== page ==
For all these reasons, some have started referring to these past few years as a "golden age" for the Louisville-Kentucky rivalry. There's only one problem with that. While the storylines certainly fit the mold, for this to be a true golden age, both sides need to be winning about the same amount. While the overall achievements of the Cards and Cats over the past five years have been comparable, there's no getting around the fact that UK has had U of L's number when the two have been on the court at the same time.
Regardless of what happens on Friday, Kentucky's Final Four win two seasons ago is still going to be the biggest single punch thrown in this rivalry's recent history. That said, a Louisville win could be that crucial, underrated body blow that leads to a win by unanimous decision if the Cards march on to their third Final Four in as many years while the Cats watch on from Lexington.
The best and worst thing about the Louisville/Kentucky rivalry has always been that they play just once a season. It creates a de facto holiday in the state and makes the stakes and intensity surrounding the game much higher than they'd be if the teams were guaranteed no less than two meetings (like *cough cough* some rivalries). For somewhere around 365 days, one group of fans gets chest-thumping rights while the only avenue of rejoinder for the other is "if they'd played again."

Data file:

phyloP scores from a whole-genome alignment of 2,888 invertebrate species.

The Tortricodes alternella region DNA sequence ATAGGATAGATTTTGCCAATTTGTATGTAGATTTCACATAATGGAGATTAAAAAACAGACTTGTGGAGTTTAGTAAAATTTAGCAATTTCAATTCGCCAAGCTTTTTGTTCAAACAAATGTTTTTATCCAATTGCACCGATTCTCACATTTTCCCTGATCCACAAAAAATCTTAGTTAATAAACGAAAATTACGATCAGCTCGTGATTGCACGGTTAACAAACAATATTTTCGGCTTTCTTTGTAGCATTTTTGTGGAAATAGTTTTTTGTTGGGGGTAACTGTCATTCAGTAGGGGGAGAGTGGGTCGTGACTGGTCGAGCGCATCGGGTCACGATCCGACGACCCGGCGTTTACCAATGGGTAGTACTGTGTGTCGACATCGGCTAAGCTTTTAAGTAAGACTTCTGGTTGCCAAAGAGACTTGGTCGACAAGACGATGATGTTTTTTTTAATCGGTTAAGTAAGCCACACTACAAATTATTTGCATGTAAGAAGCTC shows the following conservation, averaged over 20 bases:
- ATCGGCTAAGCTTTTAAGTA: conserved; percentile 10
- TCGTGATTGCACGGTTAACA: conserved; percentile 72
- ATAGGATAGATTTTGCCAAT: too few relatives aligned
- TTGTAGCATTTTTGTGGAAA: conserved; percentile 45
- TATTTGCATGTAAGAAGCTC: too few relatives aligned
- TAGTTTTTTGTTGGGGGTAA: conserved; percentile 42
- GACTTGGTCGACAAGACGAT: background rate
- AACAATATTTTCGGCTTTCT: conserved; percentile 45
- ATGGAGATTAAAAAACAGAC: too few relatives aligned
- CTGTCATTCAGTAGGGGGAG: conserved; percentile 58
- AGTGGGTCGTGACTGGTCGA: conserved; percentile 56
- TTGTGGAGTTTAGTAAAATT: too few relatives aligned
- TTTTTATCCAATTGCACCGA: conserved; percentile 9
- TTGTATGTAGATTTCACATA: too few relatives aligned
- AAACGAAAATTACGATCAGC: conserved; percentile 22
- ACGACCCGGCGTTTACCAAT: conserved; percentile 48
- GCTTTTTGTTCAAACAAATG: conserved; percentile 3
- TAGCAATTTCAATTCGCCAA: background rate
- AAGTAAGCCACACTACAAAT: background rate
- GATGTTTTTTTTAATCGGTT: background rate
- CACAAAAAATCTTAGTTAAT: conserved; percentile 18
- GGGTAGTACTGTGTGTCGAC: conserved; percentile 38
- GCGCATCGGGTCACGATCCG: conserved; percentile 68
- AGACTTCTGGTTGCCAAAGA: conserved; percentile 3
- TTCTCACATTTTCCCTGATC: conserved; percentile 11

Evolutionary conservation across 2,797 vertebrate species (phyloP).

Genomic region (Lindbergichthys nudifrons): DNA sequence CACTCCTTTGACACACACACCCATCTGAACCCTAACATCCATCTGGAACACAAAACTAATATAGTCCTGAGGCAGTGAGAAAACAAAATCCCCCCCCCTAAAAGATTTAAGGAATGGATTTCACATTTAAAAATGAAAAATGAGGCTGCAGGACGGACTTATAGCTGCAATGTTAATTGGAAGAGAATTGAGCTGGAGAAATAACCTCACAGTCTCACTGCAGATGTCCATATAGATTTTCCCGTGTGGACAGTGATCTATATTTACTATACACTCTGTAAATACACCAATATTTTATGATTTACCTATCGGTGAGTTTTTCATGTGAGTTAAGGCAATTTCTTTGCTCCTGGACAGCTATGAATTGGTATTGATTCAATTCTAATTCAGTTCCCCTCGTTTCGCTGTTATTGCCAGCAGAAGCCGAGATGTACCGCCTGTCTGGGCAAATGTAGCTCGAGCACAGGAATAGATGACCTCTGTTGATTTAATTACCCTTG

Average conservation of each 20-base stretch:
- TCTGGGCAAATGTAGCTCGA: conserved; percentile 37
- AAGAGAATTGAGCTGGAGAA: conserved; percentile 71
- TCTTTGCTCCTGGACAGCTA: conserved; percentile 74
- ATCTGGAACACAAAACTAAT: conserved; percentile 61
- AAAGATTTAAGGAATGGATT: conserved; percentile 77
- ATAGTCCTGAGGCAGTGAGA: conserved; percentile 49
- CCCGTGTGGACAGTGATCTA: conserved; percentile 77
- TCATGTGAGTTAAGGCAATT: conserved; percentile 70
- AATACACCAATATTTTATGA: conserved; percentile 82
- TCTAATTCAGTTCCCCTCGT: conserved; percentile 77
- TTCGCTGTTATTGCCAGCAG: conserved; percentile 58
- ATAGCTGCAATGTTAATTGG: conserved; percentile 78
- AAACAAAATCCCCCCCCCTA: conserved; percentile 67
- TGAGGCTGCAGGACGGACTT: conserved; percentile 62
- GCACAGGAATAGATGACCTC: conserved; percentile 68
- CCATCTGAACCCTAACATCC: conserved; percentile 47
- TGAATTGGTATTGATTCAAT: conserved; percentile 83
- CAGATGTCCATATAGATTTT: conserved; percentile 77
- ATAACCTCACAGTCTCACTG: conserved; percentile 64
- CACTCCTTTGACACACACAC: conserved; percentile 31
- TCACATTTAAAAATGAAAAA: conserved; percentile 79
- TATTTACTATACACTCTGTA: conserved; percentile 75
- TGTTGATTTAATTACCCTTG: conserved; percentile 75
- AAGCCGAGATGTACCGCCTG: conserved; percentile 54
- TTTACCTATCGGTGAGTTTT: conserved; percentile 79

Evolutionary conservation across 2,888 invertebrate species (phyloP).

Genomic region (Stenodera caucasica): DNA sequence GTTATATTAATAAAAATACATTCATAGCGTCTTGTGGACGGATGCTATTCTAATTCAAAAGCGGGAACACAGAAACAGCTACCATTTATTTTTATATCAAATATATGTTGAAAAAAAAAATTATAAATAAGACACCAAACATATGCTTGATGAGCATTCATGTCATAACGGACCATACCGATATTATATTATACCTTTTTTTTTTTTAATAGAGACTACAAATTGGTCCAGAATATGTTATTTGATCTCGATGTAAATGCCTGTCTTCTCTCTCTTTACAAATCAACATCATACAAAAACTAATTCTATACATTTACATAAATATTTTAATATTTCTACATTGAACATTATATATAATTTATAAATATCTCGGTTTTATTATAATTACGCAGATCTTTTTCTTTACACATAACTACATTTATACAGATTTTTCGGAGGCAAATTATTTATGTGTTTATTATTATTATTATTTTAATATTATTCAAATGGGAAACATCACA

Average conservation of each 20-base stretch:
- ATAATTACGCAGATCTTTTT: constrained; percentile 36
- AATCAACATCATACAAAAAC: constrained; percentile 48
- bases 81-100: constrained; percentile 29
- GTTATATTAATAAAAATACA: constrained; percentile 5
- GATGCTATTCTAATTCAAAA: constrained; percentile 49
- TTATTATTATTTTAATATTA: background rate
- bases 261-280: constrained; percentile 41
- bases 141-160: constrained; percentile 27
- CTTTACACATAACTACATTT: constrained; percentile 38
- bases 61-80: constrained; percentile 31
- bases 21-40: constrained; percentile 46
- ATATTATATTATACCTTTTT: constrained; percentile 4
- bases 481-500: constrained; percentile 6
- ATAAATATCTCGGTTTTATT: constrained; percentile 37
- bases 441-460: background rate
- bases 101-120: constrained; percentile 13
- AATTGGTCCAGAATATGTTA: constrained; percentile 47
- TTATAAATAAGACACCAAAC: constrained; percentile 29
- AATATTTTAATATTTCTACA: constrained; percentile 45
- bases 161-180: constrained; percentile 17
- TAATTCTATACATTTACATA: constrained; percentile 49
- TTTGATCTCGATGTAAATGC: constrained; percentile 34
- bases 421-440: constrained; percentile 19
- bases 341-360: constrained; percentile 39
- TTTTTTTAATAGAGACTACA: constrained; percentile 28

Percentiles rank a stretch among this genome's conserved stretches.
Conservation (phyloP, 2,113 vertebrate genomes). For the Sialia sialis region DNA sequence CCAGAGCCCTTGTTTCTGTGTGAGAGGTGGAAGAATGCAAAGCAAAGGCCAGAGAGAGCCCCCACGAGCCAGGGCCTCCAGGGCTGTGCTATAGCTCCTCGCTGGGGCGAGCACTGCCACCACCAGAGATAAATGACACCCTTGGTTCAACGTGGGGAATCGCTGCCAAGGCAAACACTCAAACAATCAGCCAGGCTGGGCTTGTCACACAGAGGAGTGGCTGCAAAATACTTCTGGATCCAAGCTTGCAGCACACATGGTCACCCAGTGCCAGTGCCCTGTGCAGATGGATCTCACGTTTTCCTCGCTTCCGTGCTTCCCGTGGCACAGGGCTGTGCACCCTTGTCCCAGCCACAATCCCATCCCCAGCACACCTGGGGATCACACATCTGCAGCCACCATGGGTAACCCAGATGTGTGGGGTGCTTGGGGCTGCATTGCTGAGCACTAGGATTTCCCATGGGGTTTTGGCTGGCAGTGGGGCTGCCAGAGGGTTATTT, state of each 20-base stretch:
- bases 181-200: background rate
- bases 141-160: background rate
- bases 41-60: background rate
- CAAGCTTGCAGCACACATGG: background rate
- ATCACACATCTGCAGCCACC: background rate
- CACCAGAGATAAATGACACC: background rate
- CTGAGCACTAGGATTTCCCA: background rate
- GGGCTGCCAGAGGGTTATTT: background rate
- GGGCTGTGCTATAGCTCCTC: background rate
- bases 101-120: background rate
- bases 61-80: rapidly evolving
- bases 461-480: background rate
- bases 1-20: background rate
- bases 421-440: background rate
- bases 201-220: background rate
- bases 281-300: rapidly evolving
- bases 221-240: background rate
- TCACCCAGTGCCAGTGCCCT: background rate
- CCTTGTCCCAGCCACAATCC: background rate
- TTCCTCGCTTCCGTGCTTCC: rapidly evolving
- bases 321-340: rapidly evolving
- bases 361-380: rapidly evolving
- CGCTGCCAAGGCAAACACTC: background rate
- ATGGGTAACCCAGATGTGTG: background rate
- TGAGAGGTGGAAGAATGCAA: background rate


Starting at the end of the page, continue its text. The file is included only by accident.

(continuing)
Not this year.
What sets Friday's game apart from the meeting in New Orleans two years ago is that, regardless of what Vegas says, there's no clear favorite. Louisville entered the tournament as one of the trendiest picks of all, but a less-than-sparkling opening weekend performance has the nation giving a second look at the Cards' regular season resume. Kentucky is the preseason No. 1 turned eight seed that is playing at a level which has everyone wondering if the problem all year long was simply that the stage wasn't big enough. Oh, and they also beat Louisville by seven three months ago.
There will be no cordial postgame banter of "this is just your all's year" or "you all gave us a hell of a fight and you're going to be back next season." These two started the season thinking national title or bust, and that's still the mindset of both with just four rounds left in the tournament.
While the 2012 game meant more overall because it came in the national semifinals, it almost feels like this game means more to the rivalry.
f Kentucky wins, not only do the Cats have a very real shot at realizing their preseason ranking, but the victory turns the rivalry narrative into the complete inability of successful Louisville teams to beat UK. If Louisville wins, Big Blue Nation will still cling to John Calipari's 5-2 record against U of L, but suddenly the Cardinals will be the team having more postseason success, and suddenly those December victories aren't going to mean as much.
There will be no talk this summer of a hypothetical March meeting between the Cards and the Cats, no gloating by fans of the team that didn't make further in the tournament and no doubt as to which program has more momentum.
The predictable showdown that became the game no one saw coming is a little over 24 hours away from becoming a reality. And the stakes are pretty high.